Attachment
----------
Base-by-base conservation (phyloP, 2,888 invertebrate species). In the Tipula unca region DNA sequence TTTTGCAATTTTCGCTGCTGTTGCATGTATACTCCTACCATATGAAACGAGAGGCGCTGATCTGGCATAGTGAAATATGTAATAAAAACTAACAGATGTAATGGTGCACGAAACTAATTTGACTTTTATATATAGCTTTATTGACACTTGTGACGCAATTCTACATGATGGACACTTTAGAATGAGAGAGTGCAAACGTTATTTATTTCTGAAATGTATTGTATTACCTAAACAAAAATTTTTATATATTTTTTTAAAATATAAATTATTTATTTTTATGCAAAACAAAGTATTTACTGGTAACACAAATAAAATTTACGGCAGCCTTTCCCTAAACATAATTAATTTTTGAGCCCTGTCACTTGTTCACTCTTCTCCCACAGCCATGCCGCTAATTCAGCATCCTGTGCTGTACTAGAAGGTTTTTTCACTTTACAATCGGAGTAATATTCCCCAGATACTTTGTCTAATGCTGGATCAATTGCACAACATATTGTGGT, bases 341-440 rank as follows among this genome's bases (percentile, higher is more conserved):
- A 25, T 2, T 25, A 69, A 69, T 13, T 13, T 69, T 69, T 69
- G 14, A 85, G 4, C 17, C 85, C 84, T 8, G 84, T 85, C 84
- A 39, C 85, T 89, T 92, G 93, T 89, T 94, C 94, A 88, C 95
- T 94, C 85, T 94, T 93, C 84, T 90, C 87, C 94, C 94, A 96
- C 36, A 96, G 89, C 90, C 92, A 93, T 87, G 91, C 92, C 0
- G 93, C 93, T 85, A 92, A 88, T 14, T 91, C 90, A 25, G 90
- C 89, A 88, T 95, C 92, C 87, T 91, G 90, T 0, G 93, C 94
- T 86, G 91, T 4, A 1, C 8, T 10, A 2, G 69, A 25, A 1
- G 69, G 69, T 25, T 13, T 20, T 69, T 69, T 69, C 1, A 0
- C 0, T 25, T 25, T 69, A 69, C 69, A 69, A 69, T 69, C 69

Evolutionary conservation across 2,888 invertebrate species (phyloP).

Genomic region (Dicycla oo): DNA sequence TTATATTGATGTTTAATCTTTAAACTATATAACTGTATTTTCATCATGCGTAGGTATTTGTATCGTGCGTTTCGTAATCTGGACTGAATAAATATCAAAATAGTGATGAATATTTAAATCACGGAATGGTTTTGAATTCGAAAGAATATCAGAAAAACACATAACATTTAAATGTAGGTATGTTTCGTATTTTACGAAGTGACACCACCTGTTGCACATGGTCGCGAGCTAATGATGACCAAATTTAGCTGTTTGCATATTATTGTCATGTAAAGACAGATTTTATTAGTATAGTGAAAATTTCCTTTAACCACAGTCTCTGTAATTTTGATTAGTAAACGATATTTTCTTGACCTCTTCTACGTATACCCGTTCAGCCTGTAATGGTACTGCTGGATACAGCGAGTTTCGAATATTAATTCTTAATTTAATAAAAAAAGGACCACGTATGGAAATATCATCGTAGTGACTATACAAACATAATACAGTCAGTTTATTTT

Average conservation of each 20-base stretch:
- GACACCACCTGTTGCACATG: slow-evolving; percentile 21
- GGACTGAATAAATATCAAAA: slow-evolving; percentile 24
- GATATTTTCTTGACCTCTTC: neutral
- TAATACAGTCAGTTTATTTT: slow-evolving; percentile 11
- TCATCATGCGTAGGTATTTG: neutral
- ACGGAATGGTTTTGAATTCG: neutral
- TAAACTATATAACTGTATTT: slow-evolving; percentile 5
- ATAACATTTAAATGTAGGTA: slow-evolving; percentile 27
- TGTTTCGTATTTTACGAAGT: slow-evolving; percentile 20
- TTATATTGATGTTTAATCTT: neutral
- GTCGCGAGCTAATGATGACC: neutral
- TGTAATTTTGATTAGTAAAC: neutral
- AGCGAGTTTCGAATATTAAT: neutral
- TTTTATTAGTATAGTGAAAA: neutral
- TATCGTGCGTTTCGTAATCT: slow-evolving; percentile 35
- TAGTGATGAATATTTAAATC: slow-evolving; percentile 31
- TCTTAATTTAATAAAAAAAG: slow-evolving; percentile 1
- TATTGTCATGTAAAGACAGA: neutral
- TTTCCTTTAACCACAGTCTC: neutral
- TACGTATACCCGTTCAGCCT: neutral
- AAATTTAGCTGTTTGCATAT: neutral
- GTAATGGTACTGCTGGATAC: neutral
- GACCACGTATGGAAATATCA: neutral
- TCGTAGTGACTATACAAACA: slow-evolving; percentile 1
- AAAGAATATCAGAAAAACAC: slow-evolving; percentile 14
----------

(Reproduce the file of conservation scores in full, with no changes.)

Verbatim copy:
Base-by-base conservation (phyloP, 2,888 invertebrate species). In the Tipula unca region DNA sequence TTTTGCAATTTTCGCTGCTGTTGCATGTATACTCCTACCATATGAAACGAGAGGCGCTGATCTGGCATAGTGAAATATGTAATAAAAACTAACAGATGTAATGGTGCACGAAACTAATTTGACTTTTATATATAGCTTTATTGACACTTGTGACGCAATTCTACATGATGGACACTTTAGAATGAGAGAGTGCAAACGTTATTTATTTCTGAAATGTATTGTATTACCTAAACAAAAATTTTTATATATTTTTTTAAAATATAAATTATTTATTTTTATGCAAAACAAAGTATTTACTGGTAACACAAATAAAATTTACGGCAGCCTTTCCCTAAACATAATTAATTTTTGAGCCCTGTCACTTGTTCACTCTTCTCCCACAGCCATGCCGCTAATTCAGCATCCTGTGCTGTACTAGAAGGTTTTTTCACTTTACAATCGGAGTAATATTCCCCAGATACTTTGTCTAATGCTGGATCAATTGCACAACATATTGTGGT, bases 341-440 rank as follows among this genome's bases (percentile, higher is more conserved):
- A 25, T 2, T 25, A 69, A 69, T 13, T 13, T 69, T 69, T 69
- G 14, A 85, G 4, C 17, C 85, C 84, T 8, G 84, T 85, C 84
- A 39, C 85, T 89, T 92, G 93, T 89, T 94, C 94, A 88, C 95
- T 94, C 85, T 94, T 93, C 84, T 90, C 87, C 94, C 94, A 96
- C 36, A 96, G 89, C 90, C 92, A 93, T 87, G 91, C 92, C 0
- G 93, C 93, T 85, A 92, A 88, T 14, T 91, C 90, A 25, G 90
- C 89, A 88, T 95, C 92, C 87, T 91, G 90, T 0, G 93, C 94
- T 86, G 91, T 4, A 1, C 8, T 10, A 2, G 69, A 25, A 1
- G 69, G 69, T 25, T 13, T 20, T 69, T 69, T 69, C 1, A 0
- C 0, T 25, T 25, T 69, A 69, C 69, A 69, A 69, T 69, C 69

Evolutionary conservation across 2,888 invertebrate species (phyloP).

Genomic region (Dicycla oo): DNA sequence TTATATTGATGTTTAATCTTTAAACTATATAACTGTATTTTCATCATGCGTAGGTATTTGTATCGTGCGTTTCGTAATCTGGACTGAATAAATATCAAAATAGTGATGAATATTTAAATCACGGAATGGTTTTGAATTCGAAAGAATATCAGAAAAACACATAACATTTAAATGTAGGTATGTTTCGTATTTTACGAAGTGACACCACCTGTTGCACATGGTCGCGAGCTAATGATGACCAAATTTAGCTGTTTGCATATTATTGTCATGTAAAGACAGATTTTATTAGTATAGTGAAAATTTCCTTTAACCACAGTCTCTGTAATTTTGATTAGTAAACGATATTTTCTTGACCTCTTCTACGTATACCCGTTCAGCCTGTAATGGTACTGCTGGATACAGCGAGTTTCGAATATTAATTCTTAATTTAATAAAAAAAGGACCACGTATGGAAATATCATCGTAGTGACTATACAAACATAATACAGTCAGTTTATTTT

Average conservation of each 20-base stretch:
- GACACCACCTGTTGCACATG: slow-evolving; percentile 21
- GGACTGAATAAATATCAAAA: slow-evolving; percentile 24
- GATATTTTCTTGACCTCTTC: neutral
- TAATACAGTCAGTTTATTTT: slow-evolving; percentile 11
- TCATCATGCGTAGGTATTTG: neutral
- ACGGAATGGTTTTGAATTCG: neutral
- TAAACTATATAACTGTATTT: slow-evolving; percentile 5
- ATAACATTTAAATGTAGGTA: slow-evolving; percentile 27
- TGTTTCGTATTTTACGAAGT: slow-evolving; percentile 20
- TTATATTGATGTTTAATCTT: neutral
- GTCGCGAGCTAATGATGACC: neutral
- TGTAATTTTGATTAGTAAAC: neutral
- AGCGAGTTTCGAATATTAAT: neutral
- TTTTATTAGTATAGTGAAAA: neutral
- TATCGTGCGTTTCGTAATCT: slow-evolving; percentile 35
- TAGTGATGAATATTTAAATC: slow-evolving; percentile 31
- TCTTAATTTAATAAAAAAAG: slow-evolving; percentile 1
- TATTGTCATGTAAAGACAGA: neutral
- TTTCCTTTAACCACAGTCTC: neutral
- TACGTATACCCGTTCAGCCT: neutral
- AAATTTAGCTGTTTGCATAT: neutral
- GTAATGGTACTGCTGGATAC: neutral
- GACCACGTATGGAAATATCA: neutral
- TCGTAGTGACTATACAAACA: slow-evolving; percentile 1
- AAAGAATATCAGAAAAACAC: slow-evolving; percentile 14